With a vast array of platforms and channels making the kids market increasingly complex, former RDF Media and Zodiak executives David and Matthew Frank decided to make things simple. The duo’s RightsXchange (TRX) is a user-friendly, secure online dealmaking tool for buying and selling TV rights that launched internationally last October.
While the platform is open to content of all genres and age groups, ex-Zodiak Kids UK CEO and current senior exec of Dial Square 86 Nigel Pickard was brought on to specifically manage TRX’s kids business. (TRX is a wholly owned subsidiary of Dial Square 86, a UK-based holding company that pinpoints disruption opportunities in content markets.)
In just three months, the platform has grown to feature roughly 40,000 hours of kids and adult content from 75 distributors, which is available 24/7 to 650-plus buyers. Jetpack Distribution, Studio 100, 9 Story Media Group and Sinking Ship Entertainment are among the registered companies, and BBC Worldwide and Sky recently listed their entire catalogs.
Sky, for one, increased its investment in the business from US$1.3 million (£1 million) to US$2.7 million (£2 million) last November. And to date, the Frank brothers have raised US$15 million (£11 million) to run the platform, which will also include an app version in the near future.
“TRX is all about expanding the bandwidth of the distribution sales team and making it easier for buyers to access content,” says Pickard. “The platform offers instant clarity on the rights available to both traditional and online outlets.”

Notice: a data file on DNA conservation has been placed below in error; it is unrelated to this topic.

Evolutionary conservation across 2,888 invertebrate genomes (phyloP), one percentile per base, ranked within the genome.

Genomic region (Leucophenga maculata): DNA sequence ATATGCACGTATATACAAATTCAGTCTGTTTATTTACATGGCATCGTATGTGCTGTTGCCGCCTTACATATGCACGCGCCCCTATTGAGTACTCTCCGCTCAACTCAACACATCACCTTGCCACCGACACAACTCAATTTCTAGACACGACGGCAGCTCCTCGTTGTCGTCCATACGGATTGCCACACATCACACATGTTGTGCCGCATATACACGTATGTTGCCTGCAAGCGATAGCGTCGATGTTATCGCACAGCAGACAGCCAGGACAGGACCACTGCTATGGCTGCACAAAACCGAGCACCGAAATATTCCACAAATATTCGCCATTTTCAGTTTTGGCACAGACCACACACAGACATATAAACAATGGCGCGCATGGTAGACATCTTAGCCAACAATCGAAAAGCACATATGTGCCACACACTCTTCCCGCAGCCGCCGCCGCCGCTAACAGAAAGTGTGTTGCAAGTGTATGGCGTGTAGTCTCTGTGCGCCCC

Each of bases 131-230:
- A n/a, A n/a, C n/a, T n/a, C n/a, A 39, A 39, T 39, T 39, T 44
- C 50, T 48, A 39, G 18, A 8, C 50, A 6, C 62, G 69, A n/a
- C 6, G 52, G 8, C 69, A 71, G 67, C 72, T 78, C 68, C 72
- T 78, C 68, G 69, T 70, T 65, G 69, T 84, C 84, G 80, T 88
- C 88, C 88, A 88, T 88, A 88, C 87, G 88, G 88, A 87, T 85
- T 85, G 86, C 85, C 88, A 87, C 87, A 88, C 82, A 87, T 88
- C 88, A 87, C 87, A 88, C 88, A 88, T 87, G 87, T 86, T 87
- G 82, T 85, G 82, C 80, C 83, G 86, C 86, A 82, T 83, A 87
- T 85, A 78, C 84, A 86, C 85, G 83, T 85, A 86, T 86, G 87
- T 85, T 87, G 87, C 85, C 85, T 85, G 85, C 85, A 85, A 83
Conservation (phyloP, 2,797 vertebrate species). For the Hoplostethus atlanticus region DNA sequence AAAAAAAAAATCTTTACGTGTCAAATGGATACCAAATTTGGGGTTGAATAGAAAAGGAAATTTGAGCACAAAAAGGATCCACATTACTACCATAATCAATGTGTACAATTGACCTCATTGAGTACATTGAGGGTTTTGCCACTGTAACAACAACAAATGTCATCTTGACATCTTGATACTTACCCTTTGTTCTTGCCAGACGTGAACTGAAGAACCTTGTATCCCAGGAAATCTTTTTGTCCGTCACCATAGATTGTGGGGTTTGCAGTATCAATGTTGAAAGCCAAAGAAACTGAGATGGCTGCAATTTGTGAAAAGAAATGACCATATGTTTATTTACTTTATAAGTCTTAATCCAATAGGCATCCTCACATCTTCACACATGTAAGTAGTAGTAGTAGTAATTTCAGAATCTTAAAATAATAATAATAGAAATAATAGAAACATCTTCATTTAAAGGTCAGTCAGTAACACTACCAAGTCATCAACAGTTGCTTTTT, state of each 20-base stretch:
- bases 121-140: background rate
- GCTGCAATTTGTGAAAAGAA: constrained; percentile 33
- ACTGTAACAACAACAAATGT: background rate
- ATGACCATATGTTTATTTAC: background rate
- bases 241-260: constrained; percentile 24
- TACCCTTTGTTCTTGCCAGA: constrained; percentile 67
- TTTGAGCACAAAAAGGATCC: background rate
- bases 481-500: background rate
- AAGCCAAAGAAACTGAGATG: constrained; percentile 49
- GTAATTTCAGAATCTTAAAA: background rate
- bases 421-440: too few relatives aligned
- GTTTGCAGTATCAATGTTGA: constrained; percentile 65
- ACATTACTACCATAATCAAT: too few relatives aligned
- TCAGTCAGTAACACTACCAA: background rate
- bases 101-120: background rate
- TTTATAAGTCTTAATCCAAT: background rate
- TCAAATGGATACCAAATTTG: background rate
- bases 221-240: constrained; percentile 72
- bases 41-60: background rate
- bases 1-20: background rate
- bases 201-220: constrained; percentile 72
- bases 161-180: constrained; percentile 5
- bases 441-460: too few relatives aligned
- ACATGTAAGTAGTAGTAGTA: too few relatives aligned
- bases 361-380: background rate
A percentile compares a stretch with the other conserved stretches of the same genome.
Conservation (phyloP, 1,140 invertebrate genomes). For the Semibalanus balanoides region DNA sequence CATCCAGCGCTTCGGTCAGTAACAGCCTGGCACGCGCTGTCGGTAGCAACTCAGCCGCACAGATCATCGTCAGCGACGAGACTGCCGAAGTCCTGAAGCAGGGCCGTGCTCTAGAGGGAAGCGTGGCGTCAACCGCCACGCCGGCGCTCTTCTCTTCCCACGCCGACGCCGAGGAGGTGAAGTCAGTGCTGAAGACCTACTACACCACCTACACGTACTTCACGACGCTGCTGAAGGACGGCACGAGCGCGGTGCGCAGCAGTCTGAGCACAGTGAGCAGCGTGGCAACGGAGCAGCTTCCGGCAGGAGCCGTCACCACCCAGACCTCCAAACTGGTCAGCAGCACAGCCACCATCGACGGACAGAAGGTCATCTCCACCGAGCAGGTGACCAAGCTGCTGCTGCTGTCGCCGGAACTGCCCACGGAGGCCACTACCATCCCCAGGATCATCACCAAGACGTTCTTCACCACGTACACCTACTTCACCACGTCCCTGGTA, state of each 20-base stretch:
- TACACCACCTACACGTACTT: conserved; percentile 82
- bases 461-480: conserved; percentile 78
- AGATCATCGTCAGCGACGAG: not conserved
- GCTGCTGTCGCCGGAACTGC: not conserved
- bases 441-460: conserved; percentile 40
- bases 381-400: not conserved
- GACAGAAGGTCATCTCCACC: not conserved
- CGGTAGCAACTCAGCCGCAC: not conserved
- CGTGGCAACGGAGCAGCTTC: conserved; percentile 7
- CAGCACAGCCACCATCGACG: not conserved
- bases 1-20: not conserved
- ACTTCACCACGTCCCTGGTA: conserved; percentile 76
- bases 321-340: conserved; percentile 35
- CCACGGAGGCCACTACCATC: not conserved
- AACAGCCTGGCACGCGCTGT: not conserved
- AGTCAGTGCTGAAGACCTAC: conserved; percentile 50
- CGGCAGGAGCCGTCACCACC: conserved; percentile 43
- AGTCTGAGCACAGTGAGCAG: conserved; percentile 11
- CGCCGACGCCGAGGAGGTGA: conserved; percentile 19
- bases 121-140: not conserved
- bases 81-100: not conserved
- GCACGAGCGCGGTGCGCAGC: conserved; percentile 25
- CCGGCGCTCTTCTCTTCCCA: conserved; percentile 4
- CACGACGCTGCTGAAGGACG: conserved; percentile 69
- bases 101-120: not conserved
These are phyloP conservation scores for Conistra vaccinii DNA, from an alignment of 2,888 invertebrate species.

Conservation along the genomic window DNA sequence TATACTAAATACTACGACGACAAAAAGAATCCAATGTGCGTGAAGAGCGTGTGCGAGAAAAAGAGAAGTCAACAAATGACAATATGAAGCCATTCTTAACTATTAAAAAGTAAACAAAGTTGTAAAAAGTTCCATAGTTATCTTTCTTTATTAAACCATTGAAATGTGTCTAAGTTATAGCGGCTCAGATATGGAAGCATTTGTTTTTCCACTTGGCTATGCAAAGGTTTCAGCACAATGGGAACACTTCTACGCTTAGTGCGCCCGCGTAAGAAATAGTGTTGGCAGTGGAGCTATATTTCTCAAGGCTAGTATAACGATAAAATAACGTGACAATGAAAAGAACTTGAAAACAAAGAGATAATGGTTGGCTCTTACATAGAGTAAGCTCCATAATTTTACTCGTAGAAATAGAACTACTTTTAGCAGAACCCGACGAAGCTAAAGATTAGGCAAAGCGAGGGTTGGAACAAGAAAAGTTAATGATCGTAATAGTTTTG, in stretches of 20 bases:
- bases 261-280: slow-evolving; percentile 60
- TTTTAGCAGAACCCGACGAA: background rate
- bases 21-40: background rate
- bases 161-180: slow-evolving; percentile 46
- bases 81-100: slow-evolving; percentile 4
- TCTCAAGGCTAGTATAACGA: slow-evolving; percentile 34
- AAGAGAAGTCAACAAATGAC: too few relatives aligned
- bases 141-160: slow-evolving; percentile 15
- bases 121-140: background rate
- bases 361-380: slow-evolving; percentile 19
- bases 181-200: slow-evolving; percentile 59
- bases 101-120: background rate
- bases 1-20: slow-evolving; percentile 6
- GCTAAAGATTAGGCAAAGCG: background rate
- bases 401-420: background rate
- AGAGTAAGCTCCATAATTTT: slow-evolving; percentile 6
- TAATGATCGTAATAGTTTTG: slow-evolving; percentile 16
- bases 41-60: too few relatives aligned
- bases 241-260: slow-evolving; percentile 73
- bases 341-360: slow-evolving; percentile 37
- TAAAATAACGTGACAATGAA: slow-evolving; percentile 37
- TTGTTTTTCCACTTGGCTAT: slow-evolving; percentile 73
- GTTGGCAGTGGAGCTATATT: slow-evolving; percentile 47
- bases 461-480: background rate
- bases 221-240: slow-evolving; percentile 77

Rights through TRX can currently be acquired for free-TV, pay-TV, SVOD, FVOD, AVOD, TVOD, home entertainment and in-flight. Sports, movie and short-form rights are expected in the next year. “Most distributors put two to four shows up and a screener, and the idea is for both the seller and the buyer to stay within TRX to view a show,” says Pickard. “Videos can’t be downloaded from the site, and sellers can only see their own library. All deals are confidential. With TRX, a buyer only knows when they’ve been outbid. They don’t know by how much or by whom.”
The site lets distributors pick as many territories as they like, allowing them to update their content quickly and at any time. Things can also be removed from the system at a moment’s notice.
“There is no cost for distributors to place and upload shows. The platform makes its money because we place a transaction fee on a successful deal, and then we invoice a percentage. It’s a pretty modest fee, between 5% and 9%, depending on the volume of shows,” says Pickard. “So the seller pays us, and it’s still free for the buyer. It’s not like some other matchmaking sites that charge subscription fees for both buyers and sellers. Our model is about creating a marketplace as simple as possible, and the more players there are, the stronger the market is.”
As for in-person meetings, Pickard says they are still a valuable part of the business. “Face-to-face meetings are important, but there are more than 21,000 buyers in the world, and there are only so many hours you can do half-hour meetings at markets,” he admits. “I am a producer and I will still go see the BBC or Nickelodeon because they are my key buyers.”